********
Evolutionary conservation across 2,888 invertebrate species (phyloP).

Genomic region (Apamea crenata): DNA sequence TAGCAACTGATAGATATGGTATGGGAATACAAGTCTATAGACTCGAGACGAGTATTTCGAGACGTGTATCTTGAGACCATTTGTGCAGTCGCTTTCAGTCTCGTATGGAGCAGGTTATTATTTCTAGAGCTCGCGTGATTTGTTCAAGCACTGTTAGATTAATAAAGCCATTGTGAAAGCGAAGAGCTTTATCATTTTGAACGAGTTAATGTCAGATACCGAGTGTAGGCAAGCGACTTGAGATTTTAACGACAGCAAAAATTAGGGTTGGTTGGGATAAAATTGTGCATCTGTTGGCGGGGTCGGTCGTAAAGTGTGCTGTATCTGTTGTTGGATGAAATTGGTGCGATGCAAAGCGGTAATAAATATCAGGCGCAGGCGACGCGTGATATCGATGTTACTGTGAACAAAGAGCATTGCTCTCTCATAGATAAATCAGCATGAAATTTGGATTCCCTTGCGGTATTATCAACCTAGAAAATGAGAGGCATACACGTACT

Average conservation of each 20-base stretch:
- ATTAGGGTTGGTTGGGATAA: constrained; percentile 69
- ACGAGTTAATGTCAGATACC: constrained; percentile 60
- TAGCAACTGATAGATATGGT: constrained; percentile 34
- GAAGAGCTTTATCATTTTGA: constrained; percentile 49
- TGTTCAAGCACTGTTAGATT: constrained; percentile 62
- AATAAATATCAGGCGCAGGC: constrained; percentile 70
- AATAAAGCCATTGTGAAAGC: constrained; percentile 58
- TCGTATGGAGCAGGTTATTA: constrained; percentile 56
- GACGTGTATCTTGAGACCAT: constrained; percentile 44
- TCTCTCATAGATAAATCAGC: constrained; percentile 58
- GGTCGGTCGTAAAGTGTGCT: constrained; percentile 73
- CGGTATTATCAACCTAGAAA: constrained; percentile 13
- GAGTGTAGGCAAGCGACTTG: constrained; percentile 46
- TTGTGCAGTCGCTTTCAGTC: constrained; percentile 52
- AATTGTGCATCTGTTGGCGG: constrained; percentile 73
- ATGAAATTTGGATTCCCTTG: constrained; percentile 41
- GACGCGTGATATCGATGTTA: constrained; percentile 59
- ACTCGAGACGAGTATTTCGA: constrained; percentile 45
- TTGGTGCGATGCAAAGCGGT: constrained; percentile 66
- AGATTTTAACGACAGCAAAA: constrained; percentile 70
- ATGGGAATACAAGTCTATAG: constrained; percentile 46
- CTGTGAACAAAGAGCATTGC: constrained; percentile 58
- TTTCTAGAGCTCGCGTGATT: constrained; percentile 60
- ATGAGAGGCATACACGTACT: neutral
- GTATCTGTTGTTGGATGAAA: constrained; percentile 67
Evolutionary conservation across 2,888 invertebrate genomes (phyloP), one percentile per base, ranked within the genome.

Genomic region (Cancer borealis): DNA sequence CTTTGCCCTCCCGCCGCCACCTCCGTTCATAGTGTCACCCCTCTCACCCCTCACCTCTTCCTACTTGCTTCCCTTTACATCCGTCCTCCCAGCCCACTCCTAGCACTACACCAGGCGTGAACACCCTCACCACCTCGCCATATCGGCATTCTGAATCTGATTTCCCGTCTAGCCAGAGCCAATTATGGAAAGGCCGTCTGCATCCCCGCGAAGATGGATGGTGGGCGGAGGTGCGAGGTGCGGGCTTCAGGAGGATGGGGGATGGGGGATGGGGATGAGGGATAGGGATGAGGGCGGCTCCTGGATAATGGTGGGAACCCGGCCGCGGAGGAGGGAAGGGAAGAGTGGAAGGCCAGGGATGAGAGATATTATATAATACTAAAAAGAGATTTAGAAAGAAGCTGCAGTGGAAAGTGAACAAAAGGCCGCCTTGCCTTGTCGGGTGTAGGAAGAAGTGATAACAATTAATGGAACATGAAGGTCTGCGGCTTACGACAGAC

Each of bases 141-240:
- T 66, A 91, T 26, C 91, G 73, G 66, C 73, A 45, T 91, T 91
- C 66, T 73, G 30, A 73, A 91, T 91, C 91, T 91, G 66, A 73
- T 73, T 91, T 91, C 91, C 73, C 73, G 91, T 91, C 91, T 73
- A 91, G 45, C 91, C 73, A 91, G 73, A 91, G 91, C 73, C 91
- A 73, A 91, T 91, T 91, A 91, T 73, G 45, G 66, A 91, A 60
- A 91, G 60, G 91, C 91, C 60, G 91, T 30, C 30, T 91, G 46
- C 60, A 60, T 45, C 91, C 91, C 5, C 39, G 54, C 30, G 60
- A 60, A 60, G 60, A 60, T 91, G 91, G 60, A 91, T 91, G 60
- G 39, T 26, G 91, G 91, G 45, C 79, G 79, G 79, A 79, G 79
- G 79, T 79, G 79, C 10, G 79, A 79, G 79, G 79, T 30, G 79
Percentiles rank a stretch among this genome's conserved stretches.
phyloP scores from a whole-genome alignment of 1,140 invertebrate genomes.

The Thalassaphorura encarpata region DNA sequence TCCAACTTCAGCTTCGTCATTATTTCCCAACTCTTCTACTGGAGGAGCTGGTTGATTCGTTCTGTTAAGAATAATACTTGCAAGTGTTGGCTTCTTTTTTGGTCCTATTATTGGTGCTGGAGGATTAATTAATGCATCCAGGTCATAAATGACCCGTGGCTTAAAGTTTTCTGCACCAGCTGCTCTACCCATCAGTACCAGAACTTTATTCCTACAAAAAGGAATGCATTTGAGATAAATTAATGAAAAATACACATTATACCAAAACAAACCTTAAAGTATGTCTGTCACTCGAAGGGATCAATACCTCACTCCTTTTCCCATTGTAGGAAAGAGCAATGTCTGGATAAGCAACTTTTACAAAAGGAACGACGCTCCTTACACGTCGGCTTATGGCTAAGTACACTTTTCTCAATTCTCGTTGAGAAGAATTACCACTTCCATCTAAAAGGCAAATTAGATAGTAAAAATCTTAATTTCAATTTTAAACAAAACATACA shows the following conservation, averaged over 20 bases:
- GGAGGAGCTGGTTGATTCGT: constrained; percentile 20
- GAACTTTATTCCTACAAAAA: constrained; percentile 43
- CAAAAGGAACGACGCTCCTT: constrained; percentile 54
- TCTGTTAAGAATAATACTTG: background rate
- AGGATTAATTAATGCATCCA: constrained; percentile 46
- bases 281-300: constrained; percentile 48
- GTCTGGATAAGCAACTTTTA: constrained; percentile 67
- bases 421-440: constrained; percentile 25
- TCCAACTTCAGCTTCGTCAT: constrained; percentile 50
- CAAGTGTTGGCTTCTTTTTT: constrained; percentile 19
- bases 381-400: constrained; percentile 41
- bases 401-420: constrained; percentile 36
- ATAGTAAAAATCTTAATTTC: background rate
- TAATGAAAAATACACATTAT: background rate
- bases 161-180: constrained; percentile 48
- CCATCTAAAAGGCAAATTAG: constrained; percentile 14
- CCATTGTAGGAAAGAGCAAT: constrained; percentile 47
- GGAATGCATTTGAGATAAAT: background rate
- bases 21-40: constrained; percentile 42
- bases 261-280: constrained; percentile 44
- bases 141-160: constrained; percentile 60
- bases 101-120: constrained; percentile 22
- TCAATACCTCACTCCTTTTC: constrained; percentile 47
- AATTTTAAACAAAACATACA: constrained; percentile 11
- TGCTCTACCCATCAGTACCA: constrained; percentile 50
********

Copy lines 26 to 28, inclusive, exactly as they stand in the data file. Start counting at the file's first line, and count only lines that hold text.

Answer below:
- TTTCTAGAGCTCGCGTGATT: constrained; percentile 60
- ATGAGAGGCATACACGTACT: neutral
- GTATCTGTTGTTGGATGAAA: constrained; percentile 67